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Patternmakers confront continual change.

The recent Division 7 name change from the Foundry Tooling Division to the Pattern and Foundry Tooling Division is indicative of the constant changes occurring within our industry. The demand for such a variety of products has never been greater than it is today.

Thousands of patternmakers employed in the foundry industry are constantly called upon to supply patterns, ranging from modest loose patterns to computer-driven, high-tech production patterns, coreboxes and a wide variety of tooling that was not imagined 25 years ago.

Pattern tooling managers need to be aware of the latest innovations in equipment, pattern materials, ergonomic and environmental concerns-and the list continues. This heightened consciousness is vital today as the technology of tooling and pattern making becomes more complex. Committee Responsibility

The Pattern and Foundry Tooling Division, which is comprised of seven subcommittees, meets at AFS headquarters three times a year and at the annual AFS Casting Congress. Subcommittee reports are submitted at the quarterly meetings. in addition, all division members are participating members of the Programs & Papers Committee (7-B).

The Research Committee (7-C) is investigating alternate pattern, corebox and tooling materials with the consideration of cost, delivery, quality and suitability to manufacturing. Numerous papers have been presented at previous Casting Congresses, including a material wear study by Dr. S. Helzer, University of Northern Iowa. A future report will present the latest information on a scanning electron microscope study of these wear-tested materials.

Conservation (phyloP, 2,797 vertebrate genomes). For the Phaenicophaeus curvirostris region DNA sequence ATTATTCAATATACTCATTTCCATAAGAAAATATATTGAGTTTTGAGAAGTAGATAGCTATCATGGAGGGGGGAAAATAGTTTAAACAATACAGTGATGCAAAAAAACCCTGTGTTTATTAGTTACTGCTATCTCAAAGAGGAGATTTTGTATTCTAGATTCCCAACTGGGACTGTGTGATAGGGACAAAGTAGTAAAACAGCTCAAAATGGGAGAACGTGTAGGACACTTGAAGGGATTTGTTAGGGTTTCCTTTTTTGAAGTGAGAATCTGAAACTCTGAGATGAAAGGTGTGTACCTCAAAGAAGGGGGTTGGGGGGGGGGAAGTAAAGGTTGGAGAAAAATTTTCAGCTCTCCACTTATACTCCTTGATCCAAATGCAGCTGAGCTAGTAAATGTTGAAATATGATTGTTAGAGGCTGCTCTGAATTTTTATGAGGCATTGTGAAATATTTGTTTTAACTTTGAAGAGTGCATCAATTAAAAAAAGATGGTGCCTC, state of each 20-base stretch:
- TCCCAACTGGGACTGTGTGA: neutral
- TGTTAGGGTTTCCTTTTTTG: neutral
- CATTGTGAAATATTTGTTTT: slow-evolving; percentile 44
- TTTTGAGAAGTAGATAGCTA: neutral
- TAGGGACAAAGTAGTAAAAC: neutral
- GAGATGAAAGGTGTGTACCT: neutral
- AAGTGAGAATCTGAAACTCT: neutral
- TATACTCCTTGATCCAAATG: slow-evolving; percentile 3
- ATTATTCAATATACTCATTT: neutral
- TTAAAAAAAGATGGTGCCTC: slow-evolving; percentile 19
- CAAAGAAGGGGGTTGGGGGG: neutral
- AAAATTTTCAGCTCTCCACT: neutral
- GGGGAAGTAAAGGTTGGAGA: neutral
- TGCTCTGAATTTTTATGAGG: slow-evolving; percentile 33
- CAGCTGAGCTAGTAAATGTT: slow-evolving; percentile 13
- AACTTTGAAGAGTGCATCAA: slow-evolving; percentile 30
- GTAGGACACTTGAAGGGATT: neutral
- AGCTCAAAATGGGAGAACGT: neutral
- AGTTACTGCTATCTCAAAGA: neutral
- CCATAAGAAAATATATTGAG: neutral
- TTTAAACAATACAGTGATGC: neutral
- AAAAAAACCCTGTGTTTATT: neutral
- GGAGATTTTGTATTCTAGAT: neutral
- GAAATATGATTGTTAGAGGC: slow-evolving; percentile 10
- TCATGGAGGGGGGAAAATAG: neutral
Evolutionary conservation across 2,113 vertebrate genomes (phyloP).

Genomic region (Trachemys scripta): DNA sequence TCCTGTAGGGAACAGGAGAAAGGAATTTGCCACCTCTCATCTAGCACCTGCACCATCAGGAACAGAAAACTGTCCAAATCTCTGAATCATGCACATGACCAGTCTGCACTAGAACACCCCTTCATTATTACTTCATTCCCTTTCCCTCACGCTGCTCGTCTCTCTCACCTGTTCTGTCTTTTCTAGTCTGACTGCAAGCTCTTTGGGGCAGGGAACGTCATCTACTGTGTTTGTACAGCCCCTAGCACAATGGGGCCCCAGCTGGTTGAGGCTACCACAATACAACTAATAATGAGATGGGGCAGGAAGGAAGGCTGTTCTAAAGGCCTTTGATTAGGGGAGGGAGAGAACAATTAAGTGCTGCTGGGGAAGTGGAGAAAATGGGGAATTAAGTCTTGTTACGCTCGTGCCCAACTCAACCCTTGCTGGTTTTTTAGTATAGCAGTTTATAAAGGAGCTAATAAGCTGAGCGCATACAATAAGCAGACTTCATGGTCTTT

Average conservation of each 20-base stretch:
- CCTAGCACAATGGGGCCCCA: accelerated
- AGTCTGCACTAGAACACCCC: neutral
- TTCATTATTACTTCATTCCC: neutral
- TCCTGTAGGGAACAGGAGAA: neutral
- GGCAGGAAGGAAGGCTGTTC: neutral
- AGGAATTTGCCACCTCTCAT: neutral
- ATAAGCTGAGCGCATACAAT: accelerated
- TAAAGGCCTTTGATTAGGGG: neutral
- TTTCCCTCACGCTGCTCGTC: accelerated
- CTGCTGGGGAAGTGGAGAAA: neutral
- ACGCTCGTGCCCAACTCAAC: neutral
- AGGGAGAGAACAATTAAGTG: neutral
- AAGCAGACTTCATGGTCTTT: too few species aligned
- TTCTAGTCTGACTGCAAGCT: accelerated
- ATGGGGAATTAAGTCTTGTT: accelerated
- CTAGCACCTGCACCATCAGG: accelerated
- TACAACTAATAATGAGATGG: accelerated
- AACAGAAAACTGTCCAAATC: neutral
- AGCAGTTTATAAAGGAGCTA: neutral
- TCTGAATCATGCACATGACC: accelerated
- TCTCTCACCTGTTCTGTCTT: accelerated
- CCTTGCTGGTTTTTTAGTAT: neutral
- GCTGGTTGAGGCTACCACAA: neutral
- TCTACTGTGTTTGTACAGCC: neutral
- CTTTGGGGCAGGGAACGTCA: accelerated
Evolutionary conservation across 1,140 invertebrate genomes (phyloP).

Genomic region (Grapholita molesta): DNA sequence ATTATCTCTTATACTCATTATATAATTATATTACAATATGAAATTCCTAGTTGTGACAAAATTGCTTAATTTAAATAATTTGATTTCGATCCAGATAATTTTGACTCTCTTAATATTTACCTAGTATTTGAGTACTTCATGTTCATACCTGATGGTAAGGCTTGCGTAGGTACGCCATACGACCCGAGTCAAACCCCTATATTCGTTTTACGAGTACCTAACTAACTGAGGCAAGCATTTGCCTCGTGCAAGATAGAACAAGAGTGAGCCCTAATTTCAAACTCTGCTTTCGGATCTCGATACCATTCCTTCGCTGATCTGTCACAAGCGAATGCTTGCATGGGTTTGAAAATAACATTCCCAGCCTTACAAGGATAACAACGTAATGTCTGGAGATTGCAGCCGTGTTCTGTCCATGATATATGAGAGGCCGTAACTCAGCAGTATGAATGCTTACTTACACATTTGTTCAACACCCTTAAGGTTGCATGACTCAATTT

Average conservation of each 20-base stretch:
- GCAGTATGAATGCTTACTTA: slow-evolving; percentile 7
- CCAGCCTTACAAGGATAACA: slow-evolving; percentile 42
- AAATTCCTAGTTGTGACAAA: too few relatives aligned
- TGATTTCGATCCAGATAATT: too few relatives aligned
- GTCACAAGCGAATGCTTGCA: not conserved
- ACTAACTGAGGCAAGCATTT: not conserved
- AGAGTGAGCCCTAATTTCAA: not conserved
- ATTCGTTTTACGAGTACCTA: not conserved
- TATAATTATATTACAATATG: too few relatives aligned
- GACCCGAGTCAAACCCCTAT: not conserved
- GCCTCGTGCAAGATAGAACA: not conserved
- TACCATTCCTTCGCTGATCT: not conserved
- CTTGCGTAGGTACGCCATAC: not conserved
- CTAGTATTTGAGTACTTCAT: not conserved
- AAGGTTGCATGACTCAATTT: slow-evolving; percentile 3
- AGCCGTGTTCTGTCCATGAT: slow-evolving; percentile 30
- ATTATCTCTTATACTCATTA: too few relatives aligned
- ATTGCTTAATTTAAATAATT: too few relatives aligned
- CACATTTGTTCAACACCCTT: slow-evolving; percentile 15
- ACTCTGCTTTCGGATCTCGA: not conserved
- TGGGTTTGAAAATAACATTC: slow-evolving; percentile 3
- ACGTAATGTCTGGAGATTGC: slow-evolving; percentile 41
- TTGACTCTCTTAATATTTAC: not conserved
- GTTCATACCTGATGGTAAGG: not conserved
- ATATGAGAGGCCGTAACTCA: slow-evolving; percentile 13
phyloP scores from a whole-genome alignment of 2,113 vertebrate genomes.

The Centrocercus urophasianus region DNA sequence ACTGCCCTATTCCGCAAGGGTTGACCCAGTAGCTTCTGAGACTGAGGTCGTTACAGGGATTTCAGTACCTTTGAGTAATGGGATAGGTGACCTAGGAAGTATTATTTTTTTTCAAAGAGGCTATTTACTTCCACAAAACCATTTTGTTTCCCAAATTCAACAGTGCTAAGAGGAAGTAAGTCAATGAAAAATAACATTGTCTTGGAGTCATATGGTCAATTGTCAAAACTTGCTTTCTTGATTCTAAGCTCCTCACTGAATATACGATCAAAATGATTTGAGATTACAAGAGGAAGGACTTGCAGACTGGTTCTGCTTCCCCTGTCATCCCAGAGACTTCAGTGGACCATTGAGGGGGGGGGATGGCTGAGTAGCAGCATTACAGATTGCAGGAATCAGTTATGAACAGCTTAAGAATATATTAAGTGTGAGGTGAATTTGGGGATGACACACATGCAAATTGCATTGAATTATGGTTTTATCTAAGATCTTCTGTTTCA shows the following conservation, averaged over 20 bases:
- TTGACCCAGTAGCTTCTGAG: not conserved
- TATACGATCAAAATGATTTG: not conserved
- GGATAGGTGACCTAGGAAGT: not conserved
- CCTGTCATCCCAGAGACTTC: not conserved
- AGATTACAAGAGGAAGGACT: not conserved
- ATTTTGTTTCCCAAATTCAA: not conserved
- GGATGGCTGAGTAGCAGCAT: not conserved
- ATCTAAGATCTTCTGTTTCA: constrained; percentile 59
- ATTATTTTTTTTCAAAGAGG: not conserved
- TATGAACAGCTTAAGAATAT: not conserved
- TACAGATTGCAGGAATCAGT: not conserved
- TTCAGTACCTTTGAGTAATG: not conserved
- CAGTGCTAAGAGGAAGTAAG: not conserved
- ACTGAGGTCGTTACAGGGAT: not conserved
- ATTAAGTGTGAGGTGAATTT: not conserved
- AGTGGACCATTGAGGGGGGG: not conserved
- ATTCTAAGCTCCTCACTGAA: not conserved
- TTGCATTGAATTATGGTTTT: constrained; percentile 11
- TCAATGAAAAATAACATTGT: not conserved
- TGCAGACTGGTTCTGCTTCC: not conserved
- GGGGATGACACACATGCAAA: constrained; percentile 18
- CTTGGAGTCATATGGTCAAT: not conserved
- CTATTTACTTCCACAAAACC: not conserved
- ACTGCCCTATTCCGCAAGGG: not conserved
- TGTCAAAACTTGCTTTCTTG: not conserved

The Pattern & Casting Design Committee (7-D) is concerned with appropriate casting designs from a variety of metals. This committee welcomes inquiries on casting problems and in other areas.

The Apprentice Development & Education Committee (7-E) emphasizes the training of future patternmakers and curbing the shortage of adequate educational programs for developing these individuals into skilled craftsmen. This concern is shared by the Patternmakers League of North America (PMLNA) and the U.S. Dept. of Labor. The PMLNA president also participates on this committee.

The Awards Committee (7-F) reviews and recommends the granting of awards to deserving individuals. These recommendations are then submitted to the Executive Committee (7-A) for approval. Recently, an award was granted to Ed Hamilton, a patternmaker, foundry consultant and active participant in the metalcasting industry for more than 50 years. Hamilton wrote the revised version of The Pattemmakers Guide published by AFS last year. This excellent publication is a credit to both the Division and the author.

The Publications Committee (7-G) reviews for relevance written manuscripts submitted by the industry.

The Pattern & Foundry Tooling Division invites industry leaders to join its membership. Volunteers who participate in committee work of the various technical divisions are the backbone of AFS technical activities.
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Title Annotation:AFS Technical Division Report: Division 7/Pattern & Foundry Tooling
Author:Matejcik, Paul C.
Publication:Modern Casting
Date:May 1, 1991
Words:438
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